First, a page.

• Free Gift

Why do this? You want to promote yourself, and your talent. You want the Alliance.

Barter System

This is another approach to forming an Alliance. Especially with other Health Care Professionals.

By trading treatments, and services, not only do you get to know their style, and work, they get to know yours. It’s a win for both parties.

Referring to Others

NEVER be afraid to tell a client that a problem may be out of your scope of practice! Integrity is key here. A client will admire your honesty, and appreciate a referral to someone that can treat the issue.

Not long ago, I referred a long-time client to a Sports Massage Specialist. I can do ‘Sports Massage’, but this was a sports-related injury, and I’m NOT a Specialist in this modality. I am confident in my abilities, and I know when a client needs a different approach to an issue, so I refer them out. (The client did come back after the injury issue was resolved, complete with a Thank You, and recommendations from the other Therapist).

I have often referred to Chiropractic, or Physio Therapy, to be done instead, or in conjunction with Massage. When referring out, I do explain why. (I use Medical terms, with layman translation). Telling a client of your limitations will be a showing of your integrity, and honesty.

A client is more apt to refer a friend to you by saying,

“He/She helped ABC problem, but referred me to a Chiropractor for D, because of (yada yada). A very honest person, and a great Therapist!”

A quick, easy example of an introductory letter.

Your Name

Address, City, ST ZIP Code | Telephone | Email


(Chiropractor/ Massage Therapist/ Physio Therapist)




City, ST ZIP Code

Dear (Chiropractor/ Massage Therapist/ Physio Therapist):

I would like to take the time to introduce myself, as I am new to the area.

Professionally, I have 25 years of Massage Therapy experience, with specialties in Motor Vehicle Accidents, and soft tissue injuries.

The modalities that I incorporate into my treatments are as follows:

  • Relaxation & Deep Tissue Massage
  • Hot Stone Therapy
  • Cupping
  • Myofascial Release
  • Craniosacral
  • Assisted stretch techniques

I Graduate from X School of Massage in (year), and belong to (Association).

I would like the opportunity to connect with you, and your practice. Please accept this certificate as my way of saying Thank You for your time!



You don’t have to get fancy with it. Short, and to the point. You can use a template, but keep it simple. Too much clutter takes away from the content. If you have a Logo, do put that in.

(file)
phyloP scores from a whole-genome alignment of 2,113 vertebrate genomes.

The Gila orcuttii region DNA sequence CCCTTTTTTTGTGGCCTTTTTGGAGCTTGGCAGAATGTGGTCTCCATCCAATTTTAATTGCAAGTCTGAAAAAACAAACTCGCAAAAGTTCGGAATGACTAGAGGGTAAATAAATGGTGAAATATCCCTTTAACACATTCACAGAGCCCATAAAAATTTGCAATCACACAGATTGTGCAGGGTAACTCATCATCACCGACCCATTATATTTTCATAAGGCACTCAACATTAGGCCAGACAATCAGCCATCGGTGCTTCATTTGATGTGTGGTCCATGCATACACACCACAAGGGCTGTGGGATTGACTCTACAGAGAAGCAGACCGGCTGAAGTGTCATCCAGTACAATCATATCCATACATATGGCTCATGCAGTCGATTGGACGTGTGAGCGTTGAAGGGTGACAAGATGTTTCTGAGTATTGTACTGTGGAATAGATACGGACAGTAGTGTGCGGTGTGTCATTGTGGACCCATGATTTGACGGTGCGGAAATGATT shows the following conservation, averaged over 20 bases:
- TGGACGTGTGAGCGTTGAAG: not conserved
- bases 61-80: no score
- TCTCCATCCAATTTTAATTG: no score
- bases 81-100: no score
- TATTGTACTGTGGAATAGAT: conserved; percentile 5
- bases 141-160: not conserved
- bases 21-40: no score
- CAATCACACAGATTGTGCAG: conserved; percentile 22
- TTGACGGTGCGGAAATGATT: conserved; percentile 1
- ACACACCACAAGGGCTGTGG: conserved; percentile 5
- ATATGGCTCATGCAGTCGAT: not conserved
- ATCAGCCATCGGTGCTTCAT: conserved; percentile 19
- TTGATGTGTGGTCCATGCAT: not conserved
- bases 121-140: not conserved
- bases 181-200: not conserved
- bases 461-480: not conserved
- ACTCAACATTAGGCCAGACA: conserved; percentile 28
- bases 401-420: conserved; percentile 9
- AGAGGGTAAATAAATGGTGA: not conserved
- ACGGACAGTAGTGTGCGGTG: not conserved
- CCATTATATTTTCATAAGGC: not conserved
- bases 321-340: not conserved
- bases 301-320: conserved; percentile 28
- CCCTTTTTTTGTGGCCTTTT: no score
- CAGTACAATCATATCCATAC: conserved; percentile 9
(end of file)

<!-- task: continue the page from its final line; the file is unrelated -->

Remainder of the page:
How do you, or have you formed Alliances? Do you have any questions? Let me know in the Comments Section!!

Have a GREAT DAY!!


Common Injuries Suffered by Massage Therapists

Common Injuries Suffered by Massage Therapists

This is Part One of the Common Injuries Suffered by Massage Therapists!

Massage Therapy unquestionably incorporates whole-body strength and movement, but the hands and wrists are perhaps the stars of the show. So preventing injury is crucial to career longevity—your ability to do your job effectively for as long as you choose.

Carpal Tunnel Syndrome (CTS)

CTS has become a catch-all term that is too often applied to any pain syndrome anywhere in the wrist area. Many other injuries can cause symptoms at the wrist.

CTS, however, has quite a specific definition: it is impingement of the median nerve at the carpal tunnel.

When there is ongoing pressure on the median nerve within the rigid, fixed space of the carpal tunnel, located between the carpal bones and the transverse carpal ligament of the wrist. This pressure, which can have several causes, cuts down on the volume of nerve impulses
traveling through the nerve to and from the hand. Mechanical stress on the nerve can damage the nerve tissue and can be a result of keeping the wrist in flexion for a sustained time or placing the wrist against an object like a desk for sustained periods.

Symptoms of CTS:
Pain felt in the palmar aspect of the wrist radiating into the hand, particularly the palm, the thumb, index finger, third finger, and adjoining half of the ring finger paresthesias can be experienced along the same nerve path.

CTS tends to come on slowly and can be triggered by a sudden increase in workload or decrease in the time allowed between massages.

anti-inflammatory medication

Saddle Joint Injury